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What happens to my house if I File Bankruptcy?

Bankruptcy is a complex financial decision. Bankruptcy allows you to legally seek relief from debts you can’t pay. Bankruptcy often occurs after major financial setbacks like job loss, the death of a partner, disability, or long-term health issues. While filing for bankruptcy can have significant financial repercussions, sometimes it’s the best option.

If you’re a homeowner, it’s essential to understand bankruptcy and how it could affect your ability to stay in your house. If you’re facing foreclosure and need help, you might be wondering if bankruptcy is the solution. The answer: it depends.

Two types of bankruptcy

The two most common types of bankruptcy are Chapter 7 and Chapter 13 bankruptcy. While there are six different bankruptcy options, Chapters 7 and 13 are the two that apply to most consumers.

Chapter 7:

Businesses and individuals qualify for Chapter 7. There is a maximum income requirement for this type of bankruptcy. When borrowers file a Chapter 7 bankruptcy, they can eliminate all unsecured debt, with a few exceptions. Bankruptcy will not eliminate student loans, taxes, child support, or alimony. Typically, Chapter 7 requires that those filings sell off certain assets to pay off secured debt (like a car loan or a home). A Chapter 7 will not stop a foreclosure, but it can delay the process. A Chapter 7 stays on your credit report for 10 years and can take 6 months to discharge.

Chapter 13:

Individuals, including self-employed people, can apply for a Chapter 13 bankruptcy. Chapter 13 does not have an income requirement, but it does have a maximum debt limit. Chapter 13 does not eliminate debt but creates a repayment plan that takes between 3 to 5 years. Chapter 13 stays on your credit for 7 years. You do not have to sell any items to repay secured debt with this type of bankruptcy. A Chapter 13 bankruptcy can stop foreclosure proceedings.

Do I have to sell my house if I file for bankruptcy?

For some homeowners, filing for bankruptcy might make it easier to keep their homes. Your situation will vary widely based on personal factors, including the type of bankruptcy you choose, the amount of debt you owe, income, and your lender.

Chapter 7 Bankruptcy and your House

There are ways to save your house from foreclosure even if you file for bankruptcy. If you’re current on your mortgage payments, you can sign paperwork agreeing to continue making your mortgage payments.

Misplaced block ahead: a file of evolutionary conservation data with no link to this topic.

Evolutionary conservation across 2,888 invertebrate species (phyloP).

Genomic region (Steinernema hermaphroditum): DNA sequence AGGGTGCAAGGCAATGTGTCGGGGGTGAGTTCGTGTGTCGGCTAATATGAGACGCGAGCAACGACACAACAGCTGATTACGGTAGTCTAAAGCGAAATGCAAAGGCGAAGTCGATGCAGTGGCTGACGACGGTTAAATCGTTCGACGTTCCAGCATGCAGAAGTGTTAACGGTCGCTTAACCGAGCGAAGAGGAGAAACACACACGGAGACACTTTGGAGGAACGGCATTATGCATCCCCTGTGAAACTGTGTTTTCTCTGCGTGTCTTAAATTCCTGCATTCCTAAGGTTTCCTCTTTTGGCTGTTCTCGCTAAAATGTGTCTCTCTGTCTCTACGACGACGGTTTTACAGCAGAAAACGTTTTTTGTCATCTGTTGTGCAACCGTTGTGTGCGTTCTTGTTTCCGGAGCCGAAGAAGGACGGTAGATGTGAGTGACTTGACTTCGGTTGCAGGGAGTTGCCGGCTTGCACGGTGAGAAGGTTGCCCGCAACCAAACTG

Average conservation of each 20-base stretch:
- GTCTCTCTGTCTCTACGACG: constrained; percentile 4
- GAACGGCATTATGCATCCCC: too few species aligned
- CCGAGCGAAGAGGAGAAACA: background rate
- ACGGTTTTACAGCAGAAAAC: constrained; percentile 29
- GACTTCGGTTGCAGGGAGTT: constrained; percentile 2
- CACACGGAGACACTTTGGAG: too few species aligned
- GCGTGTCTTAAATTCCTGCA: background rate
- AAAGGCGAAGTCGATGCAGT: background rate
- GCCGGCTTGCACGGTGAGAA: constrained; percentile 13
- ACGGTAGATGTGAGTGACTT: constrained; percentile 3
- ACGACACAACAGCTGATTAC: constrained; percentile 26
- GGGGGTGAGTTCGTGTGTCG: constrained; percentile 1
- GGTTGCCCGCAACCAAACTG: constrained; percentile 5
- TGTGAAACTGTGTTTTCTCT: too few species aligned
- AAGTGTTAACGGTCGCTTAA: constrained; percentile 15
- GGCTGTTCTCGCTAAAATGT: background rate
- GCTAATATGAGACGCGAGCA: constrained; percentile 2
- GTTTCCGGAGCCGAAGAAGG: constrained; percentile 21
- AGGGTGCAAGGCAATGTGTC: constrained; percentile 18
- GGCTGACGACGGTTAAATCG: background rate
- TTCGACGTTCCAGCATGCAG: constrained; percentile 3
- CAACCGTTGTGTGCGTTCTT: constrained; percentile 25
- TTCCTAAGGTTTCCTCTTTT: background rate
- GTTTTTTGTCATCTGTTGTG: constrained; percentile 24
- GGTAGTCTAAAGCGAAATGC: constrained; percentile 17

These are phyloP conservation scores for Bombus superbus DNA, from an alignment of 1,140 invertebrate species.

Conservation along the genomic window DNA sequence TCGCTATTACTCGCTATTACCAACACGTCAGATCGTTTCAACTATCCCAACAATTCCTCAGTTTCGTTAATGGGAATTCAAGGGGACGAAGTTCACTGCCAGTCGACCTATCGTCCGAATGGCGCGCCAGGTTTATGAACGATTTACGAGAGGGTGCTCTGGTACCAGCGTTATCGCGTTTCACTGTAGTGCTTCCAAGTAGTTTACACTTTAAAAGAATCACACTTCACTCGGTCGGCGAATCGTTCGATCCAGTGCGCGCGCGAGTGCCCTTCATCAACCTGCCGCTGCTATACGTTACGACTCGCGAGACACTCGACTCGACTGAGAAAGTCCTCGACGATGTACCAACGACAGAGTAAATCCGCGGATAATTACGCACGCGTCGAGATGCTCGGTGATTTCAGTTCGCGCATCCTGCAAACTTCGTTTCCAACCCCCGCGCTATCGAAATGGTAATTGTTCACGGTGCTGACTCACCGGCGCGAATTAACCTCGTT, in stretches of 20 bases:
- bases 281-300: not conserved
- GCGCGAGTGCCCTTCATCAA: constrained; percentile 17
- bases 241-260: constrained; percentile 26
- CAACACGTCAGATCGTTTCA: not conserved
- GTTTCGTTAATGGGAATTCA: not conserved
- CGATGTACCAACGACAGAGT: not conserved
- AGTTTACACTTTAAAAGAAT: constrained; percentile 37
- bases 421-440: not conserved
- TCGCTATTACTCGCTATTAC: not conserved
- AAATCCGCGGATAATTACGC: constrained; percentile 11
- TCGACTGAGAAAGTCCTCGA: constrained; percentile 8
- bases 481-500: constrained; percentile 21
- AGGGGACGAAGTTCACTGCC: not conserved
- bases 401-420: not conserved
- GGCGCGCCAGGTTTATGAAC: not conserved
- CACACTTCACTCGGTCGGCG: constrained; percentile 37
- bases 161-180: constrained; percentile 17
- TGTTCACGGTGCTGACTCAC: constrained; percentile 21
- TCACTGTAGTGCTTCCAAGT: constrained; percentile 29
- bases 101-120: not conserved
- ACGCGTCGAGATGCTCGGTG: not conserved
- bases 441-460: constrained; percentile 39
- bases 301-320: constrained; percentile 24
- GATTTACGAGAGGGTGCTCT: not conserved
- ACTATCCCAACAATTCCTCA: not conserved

If you are behind on your monthly payments and want to keep the house, a Chapter 7 bankruptcy isn’t the right choice. Chapter 7 requires you to sell secured assets, like your home, in most cases, to repay the debt. The bank could modify your loan, but they aren’t required to do so.

If you’re behind on your payments and don’t want to keep the home, Chapter 7 will protect you from the lender trying to collect additional income if the house sells for less than what you owe after foreclosure.

Chapter 13 Bankruptcy and your House

Chapter 13 bankruptcy can allow you to keep your home if your income qualifies. Since Chapter 13 is a 3-to-5-year repayment plan, you’ll need to be able to afford the payment set up by the bankruptcy court and your mortgage payments. If you’re current in your monthly payments, everything should remain the same. You’ll continue making your mortgage payments while making your bankruptcy payments.

If you’re behind on your mortgage payments, you can put the missed payments into your bankruptcy repayments. However, you must make enough money to cover both the debt repayment plan and your current mortgage payments in the future.

During a Chapter 13 bankruptcy, you can ask the lender to modify your loan to reduce your monthly payments. While they aren’t required to approve you for a loan modification, a mediator provided by the courts can work with you and the bank to figure out a way to ensure you qualify for a loan modification. The modification could help you avoid foreclosure.

Alternatives to Bankruptcy

If you’re considering bankruptcy just to avoid foreclosure, there are other options. Both foreclosures and bankruptcies can damage your credit for a long time. Other options you have include:

Short sale:

Your lender will need to agree to sell the property for less than what you owe, but many are willing to get at least some money from the property. A short sale can ding your credit, but it doesn’t cause as much damage as a bankruptcy or a foreclosure.

Loan modification:

If you talk with your lender early, you may be able to avoid foreclosure and/or bankruptcy with a loan modification. Loan modifications change loan terms, including monthly payments. Sometimes lowering your monthly payment can make a big difference in your budget.

Forbearance:

You may qualify for loan forbearance. A loan forbearance allows you to put off payments on your mortgage for a set amount of time. Your lender may require a lump sum repayment once forbearance ends, or they may allow you to add the missed payments to the end of your loan.

Sell your house for cash:

If you need money to pay off debt and want to avoid bankruptcy and/or foreclosure, consider selling your home for cash. You can use the money to pay off your mortgage. If you sell for more than what you owe, you can use the remaining funds to pay off other debts.

Call us today if you have questions about avoiding foreclosure or want help with a short sale. We can make a cash offer on your home and help you decide if selling for cash is the right decision for your situation.

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